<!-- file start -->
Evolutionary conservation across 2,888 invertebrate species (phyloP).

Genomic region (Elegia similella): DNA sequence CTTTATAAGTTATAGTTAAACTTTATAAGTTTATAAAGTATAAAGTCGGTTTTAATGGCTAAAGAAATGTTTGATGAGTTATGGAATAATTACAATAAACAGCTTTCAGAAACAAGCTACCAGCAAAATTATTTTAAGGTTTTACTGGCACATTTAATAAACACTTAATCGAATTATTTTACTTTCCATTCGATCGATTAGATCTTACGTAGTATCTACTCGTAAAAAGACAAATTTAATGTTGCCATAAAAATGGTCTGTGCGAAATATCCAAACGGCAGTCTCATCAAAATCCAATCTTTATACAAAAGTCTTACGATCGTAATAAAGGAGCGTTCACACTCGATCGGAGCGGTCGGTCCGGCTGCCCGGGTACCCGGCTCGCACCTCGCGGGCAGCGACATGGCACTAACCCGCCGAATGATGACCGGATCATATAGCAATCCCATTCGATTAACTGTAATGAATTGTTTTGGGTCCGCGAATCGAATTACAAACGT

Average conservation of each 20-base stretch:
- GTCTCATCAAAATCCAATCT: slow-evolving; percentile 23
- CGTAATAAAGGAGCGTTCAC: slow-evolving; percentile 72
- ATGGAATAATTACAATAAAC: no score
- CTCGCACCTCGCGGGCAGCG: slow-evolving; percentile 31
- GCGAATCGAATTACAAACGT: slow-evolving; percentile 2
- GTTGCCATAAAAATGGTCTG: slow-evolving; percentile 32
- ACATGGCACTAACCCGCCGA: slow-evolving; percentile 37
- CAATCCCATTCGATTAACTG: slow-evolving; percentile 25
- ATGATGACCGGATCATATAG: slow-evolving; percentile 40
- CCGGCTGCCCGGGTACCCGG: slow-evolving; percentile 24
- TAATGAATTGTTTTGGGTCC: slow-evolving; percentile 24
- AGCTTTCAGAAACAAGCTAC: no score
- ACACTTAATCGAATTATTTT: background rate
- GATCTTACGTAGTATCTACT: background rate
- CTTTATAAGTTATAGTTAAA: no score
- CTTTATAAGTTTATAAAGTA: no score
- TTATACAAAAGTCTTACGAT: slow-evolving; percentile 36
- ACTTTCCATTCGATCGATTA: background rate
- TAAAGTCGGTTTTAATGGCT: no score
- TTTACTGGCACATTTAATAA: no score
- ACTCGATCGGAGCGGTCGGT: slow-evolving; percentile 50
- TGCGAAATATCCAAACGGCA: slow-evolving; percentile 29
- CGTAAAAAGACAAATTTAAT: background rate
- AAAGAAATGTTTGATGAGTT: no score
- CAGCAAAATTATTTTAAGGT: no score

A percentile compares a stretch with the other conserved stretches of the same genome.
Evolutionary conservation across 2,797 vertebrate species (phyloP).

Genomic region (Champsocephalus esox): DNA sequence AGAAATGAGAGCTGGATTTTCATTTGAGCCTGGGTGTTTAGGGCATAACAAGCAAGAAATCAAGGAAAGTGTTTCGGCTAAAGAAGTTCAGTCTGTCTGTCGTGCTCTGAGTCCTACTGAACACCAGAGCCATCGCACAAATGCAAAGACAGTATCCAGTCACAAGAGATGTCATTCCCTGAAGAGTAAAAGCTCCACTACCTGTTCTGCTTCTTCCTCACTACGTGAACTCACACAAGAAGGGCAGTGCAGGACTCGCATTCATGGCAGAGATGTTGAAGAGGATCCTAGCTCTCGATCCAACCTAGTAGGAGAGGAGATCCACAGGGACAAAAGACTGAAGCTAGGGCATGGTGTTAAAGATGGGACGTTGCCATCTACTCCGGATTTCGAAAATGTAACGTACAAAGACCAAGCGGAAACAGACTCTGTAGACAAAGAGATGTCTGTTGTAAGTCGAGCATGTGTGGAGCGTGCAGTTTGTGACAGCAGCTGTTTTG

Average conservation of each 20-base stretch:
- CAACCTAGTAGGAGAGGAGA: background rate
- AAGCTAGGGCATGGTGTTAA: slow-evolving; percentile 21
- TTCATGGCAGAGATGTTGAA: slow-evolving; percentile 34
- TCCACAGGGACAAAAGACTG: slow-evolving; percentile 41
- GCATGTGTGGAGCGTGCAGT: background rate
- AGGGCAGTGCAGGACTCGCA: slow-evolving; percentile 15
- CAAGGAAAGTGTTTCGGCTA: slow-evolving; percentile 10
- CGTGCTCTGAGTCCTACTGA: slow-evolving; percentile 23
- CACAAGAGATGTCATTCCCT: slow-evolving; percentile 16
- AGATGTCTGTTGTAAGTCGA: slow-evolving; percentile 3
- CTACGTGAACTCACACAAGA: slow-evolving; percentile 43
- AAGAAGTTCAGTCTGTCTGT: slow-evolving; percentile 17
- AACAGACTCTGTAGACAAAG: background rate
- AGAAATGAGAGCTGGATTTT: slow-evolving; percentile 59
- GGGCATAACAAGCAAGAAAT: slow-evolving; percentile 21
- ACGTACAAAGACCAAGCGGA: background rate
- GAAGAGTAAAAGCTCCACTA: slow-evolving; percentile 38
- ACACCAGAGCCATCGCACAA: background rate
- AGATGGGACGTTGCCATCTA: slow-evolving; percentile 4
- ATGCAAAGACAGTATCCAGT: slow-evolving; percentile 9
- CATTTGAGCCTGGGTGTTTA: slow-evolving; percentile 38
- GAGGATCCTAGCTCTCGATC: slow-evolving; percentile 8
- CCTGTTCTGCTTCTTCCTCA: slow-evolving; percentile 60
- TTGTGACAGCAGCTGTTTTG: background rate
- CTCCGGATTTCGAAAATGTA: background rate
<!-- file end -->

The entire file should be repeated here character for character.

Evolutionary conservation across 2,888 invertebrate species (phyloP).

Genomic region (Elegia similella): DNA sequence CTTTATAAGTTATAGTTAAACTTTATAAGTTTATAAAGTATAAAGTCGGTTTTAATGGCTAAAGAAATGTTTGATGAGTTATGGAATAATTACAATAAACAGCTTTCAGAAACAAGCTACCAGCAAAATTATTTTAAGGTTTTACTGGCACATTTAATAAACACTTAATCGAATTATTTTACTTTCCATTCGATCGATTAGATCTTACGTAGTATCTACTCGTAAAAAGACAAATTTAATGTTGCCATAAAAATGGTCTGTGCGAAATATCCAAACGGCAGTCTCATCAAAATCCAATCTTTATACAAAAGTCTTACGATCGTAATAAAGGAGCGTTCACACTCGATCGGAGCGGTCGGTCCGGCTGCCCGGGTACCCGGCTCGCACCTCGCGGGCAGCGACATGGCACTAACCCGCCGAATGATGACCGGATCATATAGCAATCCCATTCGATTAACTGTAATGAATTGTTTTGGGTCCGCGAATCGAATTACAAACGT

Average conservation of each 20-base stretch:
- GTCTCATCAAAATCCAATCT: slow-evolving; percentile 23
- CGTAATAAAGGAGCGTTCAC: slow-evolving; percentile 72
- ATGGAATAATTACAATAAAC: no score
- CTCGCACCTCGCGGGCAGCG: slow-evolving; percentile 31
- GCGAATCGAATTACAAACGT: slow-evolving; percentile 2
- GTTGCCATAAAAATGGTCTG: slow-evolving; percentile 32
- ACATGGCACTAACCCGCCGA: slow-evolving; percentile 37
- CAATCCCATTCGATTAACTG: slow-evolving; percentile 25
- ATGATGACCGGATCATATAG: slow-evolving; percentile 40
- CCGGCTGCCCGGGTACCCGG: slow-evolving; percentile 24
- TAATGAATTGTTTTGGGTCC: slow-evolving; percentile 24
- AGCTTTCAGAAACAAGCTAC: no score
- ACACTTAATCGAATTATTTT: background rate
- GATCTTACGTAGTATCTACT: background rate
- CTTTATAAGTTATAGTTAAA: no score
- CTTTATAAGTTTATAAAGTA: no score
- TTATACAAAAGTCTTACGAT: slow-evolving; percentile 36
- ACTTTCCATTCGATCGATTA: background rate
- TAAAGTCGGTTTTAATGGCT: no score
- TTTACTGGCACATTTAATAA: no score
- ACTCGATCGGAGCGGTCGGT: slow-evolving; percentile 50
- TGCGAAATATCCAAACGGCA: slow-evolving; percentile 29
- CGTAAAAAGACAAATTTAAT: background rate
- AAAGAAATGTTTGATGAGTT: no score
- CAGCAAAATTATTTTAAGGT: no score

A percentile compares a stretch with the other conserved stretches of the same genome.
Evolutionary conservation across 2,797 vertebrate species (phyloP).

Genomic region (Champsocephalus esox): DNA sequence AGAAATGAGAGCTGGATTTTCATTTGAGCCTGGGTGTTTAGGGCATAACAAGCAAGAAATCAAGGAAAGTGTTTCGGCTAAAGAAGTTCAGTCTGTCTGTCGTGCTCTGAGTCCTACTGAACACCAGAGCCATCGCACAAATGCAAAGACAGTATCCAGTCACAAGAGATGTCATTCCCTGAAGAGTAAAAGCTCCACTACCTGTTCTGCTTCTTCCTCACTACGTGAACTCACACAAGAAGGGCAGTGCAGGACTCGCATTCATGGCAGAGATGTTGAAGAGGATCCTAGCTCTCGATCCAACCTAGTAGGAGAGGAGATCCACAGGGACAAAAGACTGAAGCTAGGGCATGGTGTTAAAGATGGGACGTTGCCATCTACTCCGGATTTCGAAAATGTAACGTACAAAGACCAAGCGGAAACAGACTCTGTAGACAAAGAGATGTCTGTTGTAAGTCGAGCATGTGTGGAGCGTGCAGTTTGTGACAGCAGCTGTTTTG

Average conservation of each 20-base stretch:
- CAACCTAGTAGGAGAGGAGA: background rate
- AAGCTAGGGCATGGTGTTAA: slow-evolving; percentile 21
- TTCATGGCAGAGATGTTGAA: slow-evolving; percentile 34
- TCCACAGGGACAAAAGACTG: slow-evolving; percentile 41
- GCATGTGTGGAGCGTGCAGT: background rate
- AGGGCAGTGCAGGACTCGCA: slow-evolving; percentile 15
- CAAGGAAAGTGTTTCGGCTA: slow-evolving; percentile 10
- CGTGCTCTGAGTCCTACTGA: slow-evolving; percentile 23
- CACAAGAGATGTCATTCCCT: slow-evolving; percentile 16
- AGATGTCTGTTGTAAGTCGA: slow-evolving; percentile 3
- CTACGTGAACTCACACAAGA: slow-evolving; percentile 43
- AAGAAGTTCAGTCTGTCTGT: slow-evolving; percentile 17
- AACAGACTCTGTAGACAAAG: background rate
- AGAAATGAGAGCTGGATTTT: slow-evolving; percentile 59
- GGGCATAACAAGCAAGAAAT: slow-evolving; percentile 21
- ACGTACAAAGACCAAGCGGA: background rate
- GAAGAGTAAAAGCTCCACTA: slow-evolving; percentile 38
- ACACCAGAGCCATCGCACAA: background rate
- AGATGGGACGTTGCCATCTA: slow-evolving; percentile 4
- ATGCAAAGACAGTATCCAGT: slow-evolving; percentile 9
- CATTTGAGCCTGGGTGTTTA: slow-evolving; percentile 38
- GAGGATCCTAGCTCTCGATC: slow-evolving; percentile 8
- CCTGTTCTGCTTCTTCCTCA: slow-evolving; percentile 60
- TTGTGACAGCAGCTGTTTTG: background rate
- CTCCGGATTTCGAAAATGTA: background rate